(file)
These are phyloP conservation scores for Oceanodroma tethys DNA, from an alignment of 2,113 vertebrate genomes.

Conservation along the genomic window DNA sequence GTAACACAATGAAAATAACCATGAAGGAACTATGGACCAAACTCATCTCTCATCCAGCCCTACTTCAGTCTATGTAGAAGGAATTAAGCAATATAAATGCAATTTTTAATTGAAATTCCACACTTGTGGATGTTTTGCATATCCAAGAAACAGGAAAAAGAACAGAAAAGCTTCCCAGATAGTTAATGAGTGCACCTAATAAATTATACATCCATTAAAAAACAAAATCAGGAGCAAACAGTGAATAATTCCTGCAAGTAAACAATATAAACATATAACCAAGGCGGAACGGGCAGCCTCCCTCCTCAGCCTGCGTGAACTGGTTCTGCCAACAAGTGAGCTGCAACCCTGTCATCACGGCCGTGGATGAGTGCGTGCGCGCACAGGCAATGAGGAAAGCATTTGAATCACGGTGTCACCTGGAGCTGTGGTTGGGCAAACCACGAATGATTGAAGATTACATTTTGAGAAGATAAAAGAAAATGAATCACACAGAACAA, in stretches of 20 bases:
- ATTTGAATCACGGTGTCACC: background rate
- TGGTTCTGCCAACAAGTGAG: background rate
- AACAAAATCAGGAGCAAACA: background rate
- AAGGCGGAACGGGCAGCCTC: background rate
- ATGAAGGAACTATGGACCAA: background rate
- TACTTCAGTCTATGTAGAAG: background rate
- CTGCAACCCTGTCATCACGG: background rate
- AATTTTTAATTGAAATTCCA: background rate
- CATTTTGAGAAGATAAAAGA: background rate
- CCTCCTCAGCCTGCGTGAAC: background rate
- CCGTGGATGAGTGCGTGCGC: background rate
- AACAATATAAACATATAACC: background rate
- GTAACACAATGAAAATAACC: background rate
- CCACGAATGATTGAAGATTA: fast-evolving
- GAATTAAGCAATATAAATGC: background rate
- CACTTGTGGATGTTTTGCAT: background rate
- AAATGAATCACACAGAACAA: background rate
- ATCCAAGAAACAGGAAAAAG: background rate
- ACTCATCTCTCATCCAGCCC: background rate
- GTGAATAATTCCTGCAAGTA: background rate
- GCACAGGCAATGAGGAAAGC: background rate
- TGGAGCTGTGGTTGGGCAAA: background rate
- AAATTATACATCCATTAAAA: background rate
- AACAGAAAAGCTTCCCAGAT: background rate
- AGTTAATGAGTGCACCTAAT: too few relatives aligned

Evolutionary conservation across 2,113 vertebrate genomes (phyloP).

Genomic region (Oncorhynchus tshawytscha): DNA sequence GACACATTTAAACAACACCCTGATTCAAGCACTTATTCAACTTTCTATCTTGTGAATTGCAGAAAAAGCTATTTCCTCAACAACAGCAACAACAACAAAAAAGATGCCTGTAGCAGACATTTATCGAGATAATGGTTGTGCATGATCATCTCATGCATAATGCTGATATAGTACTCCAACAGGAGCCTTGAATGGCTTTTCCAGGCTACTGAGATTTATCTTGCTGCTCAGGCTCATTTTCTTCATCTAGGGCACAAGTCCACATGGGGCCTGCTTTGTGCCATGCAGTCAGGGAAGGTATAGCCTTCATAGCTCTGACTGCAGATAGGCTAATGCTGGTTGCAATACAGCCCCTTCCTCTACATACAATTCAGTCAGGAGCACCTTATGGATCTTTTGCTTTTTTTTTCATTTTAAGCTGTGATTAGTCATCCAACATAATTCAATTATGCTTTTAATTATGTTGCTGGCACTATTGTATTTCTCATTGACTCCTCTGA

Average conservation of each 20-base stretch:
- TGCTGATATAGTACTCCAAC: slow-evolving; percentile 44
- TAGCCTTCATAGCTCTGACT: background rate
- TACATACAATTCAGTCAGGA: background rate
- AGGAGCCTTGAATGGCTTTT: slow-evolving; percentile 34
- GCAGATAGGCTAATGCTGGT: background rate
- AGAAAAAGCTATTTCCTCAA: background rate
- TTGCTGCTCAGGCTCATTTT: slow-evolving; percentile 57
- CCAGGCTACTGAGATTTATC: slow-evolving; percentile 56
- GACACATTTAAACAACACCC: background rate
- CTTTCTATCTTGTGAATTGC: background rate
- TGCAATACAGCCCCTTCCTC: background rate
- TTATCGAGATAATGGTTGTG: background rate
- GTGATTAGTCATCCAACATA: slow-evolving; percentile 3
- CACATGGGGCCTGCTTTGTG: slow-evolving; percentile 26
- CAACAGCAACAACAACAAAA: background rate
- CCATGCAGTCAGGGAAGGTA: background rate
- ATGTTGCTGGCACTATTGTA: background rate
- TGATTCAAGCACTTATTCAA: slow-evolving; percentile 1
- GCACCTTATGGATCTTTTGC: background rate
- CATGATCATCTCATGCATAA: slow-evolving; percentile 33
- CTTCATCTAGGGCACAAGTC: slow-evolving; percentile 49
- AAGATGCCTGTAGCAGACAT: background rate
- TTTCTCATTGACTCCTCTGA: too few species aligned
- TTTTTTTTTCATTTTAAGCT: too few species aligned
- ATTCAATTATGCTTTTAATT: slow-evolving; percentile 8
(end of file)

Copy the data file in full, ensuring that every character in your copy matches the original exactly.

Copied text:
These are phyloP conservation scores for Oceanodroma tethys DNA, from an alignment of 2,113 vertebrate genomes.

Conservation along the genomic window DNA sequence GTAACACAATGAAAATAACCATGAAGGAACTATGGACCAAACTCATCTCTCATCCAGCCCTACTTCAGTCTATGTAGAAGGAATTAAGCAATATAAATGCAATTTTTAATTGAAATTCCACACTTGTGGATGTTTTGCATATCCAAGAAACAGGAAAAAGAACAGAAAAGCTTCCCAGATAGTTAATGAGTGCACCTAATAAATTATACATCCATTAAAAAACAAAATCAGGAGCAAACAGTGAATAATTCCTGCAAGTAAACAATATAAACATATAACCAAGGCGGAACGGGCAGCCTCCCTCCTCAGCCTGCGTGAACTGGTTCTGCCAACAAGTGAGCTGCAACCCTGTCATCACGGCCGTGGATGAGTGCGTGCGCGCACAGGCAATGAGGAAAGCATTTGAATCACGGTGTCACCTGGAGCTGTGGTTGGGCAAACCACGAATGATTGAAGATTACATTTTGAGAAGATAAAAGAAAATGAATCACACAGAACAA, in stretches of 20 bases:
- ATTTGAATCACGGTGTCACC: background rate
- TGGTTCTGCCAACAAGTGAG: background rate
- AACAAAATCAGGAGCAAACA: background rate
- AAGGCGGAACGGGCAGCCTC: background rate
- ATGAAGGAACTATGGACCAA: background rate
- TACTTCAGTCTATGTAGAAG: background rate
- CTGCAACCCTGTCATCACGG: background rate
- AATTTTTAATTGAAATTCCA: background rate
- CATTTTGAGAAGATAAAAGA: background rate
- CCTCCTCAGCCTGCGTGAAC: background rate
- CCGTGGATGAGTGCGTGCGC: background rate
- AACAATATAAACATATAACC: background rate
- GTAACACAATGAAAATAACC: background rate
- CCACGAATGATTGAAGATTA: fast-evolving
- GAATTAAGCAATATAAATGC: background rate
- CACTTGTGGATGTTTTGCAT: background rate
- AAATGAATCACACAGAACAA: background rate
- ATCCAAGAAACAGGAAAAAG: background rate
- ACTCATCTCTCATCCAGCCC: background rate
- GTGAATAATTCCTGCAAGTA: background rate
- GCACAGGCAATGAGGAAAGC: background rate
- TGGAGCTGTGGTTGGGCAAA: background rate
- AAATTATACATCCATTAAAA: background rate
- AACAGAAAAGCTTCCCAGAT: background rate
- AGTTAATGAGTGCACCTAAT: too few relatives aligned

Evolutionary conservation across 2,113 vertebrate genomes (phyloP).

Genomic region (Oncorhynchus tshawytscha): DNA sequence GACACATTTAAACAACACCCTGATTCAAGCACTTATTCAACTTTCTATCTTGTGAATTGCAGAAAAAGCTATTTCCTCAACAACAGCAACAACAACAAAAAAGATGCCTGTAGCAGACATTTATCGAGATAATGGTTGTGCATGATCATCTCATGCATAATGCTGATATAGTACTCCAACAGGAGCCTTGAATGGCTTTTCCAGGCTACTGAGATTTATCTTGCTGCTCAGGCTCATTTTCTTCATCTAGGGCACAAGTCCACATGGGGCCTGCTTTGTGCCATGCAGTCAGGGAAGGTATAGCCTTCATAGCTCTGACTGCAGATAGGCTAATGCTGGTTGCAATACAGCCCCTTCCTCTACATACAATTCAGTCAGGAGCACCTTATGGATCTTTTGCTTTTTTTTTCATTTTAAGCTGTGATTAGTCATCCAACATAATTCAATTATGCTTTTAATTATGTTGCTGGCACTATTGTATTTCTCATTGACTCCTCTGA

Average conservation of each 20-base stretch:
- TGCTGATATAGTACTCCAAC: slow-evolving; percentile 44
- TAGCCTTCATAGCTCTGACT: background rate
- TACATACAATTCAGTCAGGA: background rate
- AGGAGCCTTGAATGGCTTTT: slow-evolving; percentile 34
- GCAGATAGGCTAATGCTGGT: background rate
- AGAAAAAGCTATTTCCTCAA: background rate
- TTGCTGCTCAGGCTCATTTT: slow-evolving; percentile 57
- CCAGGCTACTGAGATTTATC: slow-evolving; percentile 56
- GACACATTTAAACAACACCC: background rate
- CTTTCTATCTTGTGAATTGC: background rate
- TGCAATACAGCCCCTTCCTC: background rate
- TTATCGAGATAATGGTTGTG: background rate
- GTGATTAGTCATCCAACATA: slow-evolving; percentile 3
- CACATGGGGCCTGCTTTGTG: slow-evolving; percentile 26
- CAACAGCAACAACAACAAAA: background rate
- CCATGCAGTCAGGGAAGGTA: background rate
- ATGTTGCTGGCACTATTGTA: background rate
- TGATTCAAGCACTTATTCAA: slow-evolving; percentile 1
- GCACCTTATGGATCTTTTGC: background rate
- CATGATCATCTCATGCATAA: slow-evolving; percentile 33
- CTTCATCTAGGGCACAAGTC: slow-evolving; percentile 49
- AAGATGCCTGTAGCAGACAT: background rate
- TTTCTCATTGACTCCTCTGA: too few species aligned
- TTTTTTTTTCATTTTAAGCT: too few species aligned
- ATTCAATTATGCTTTTAATT: slow-evolving; percentile 8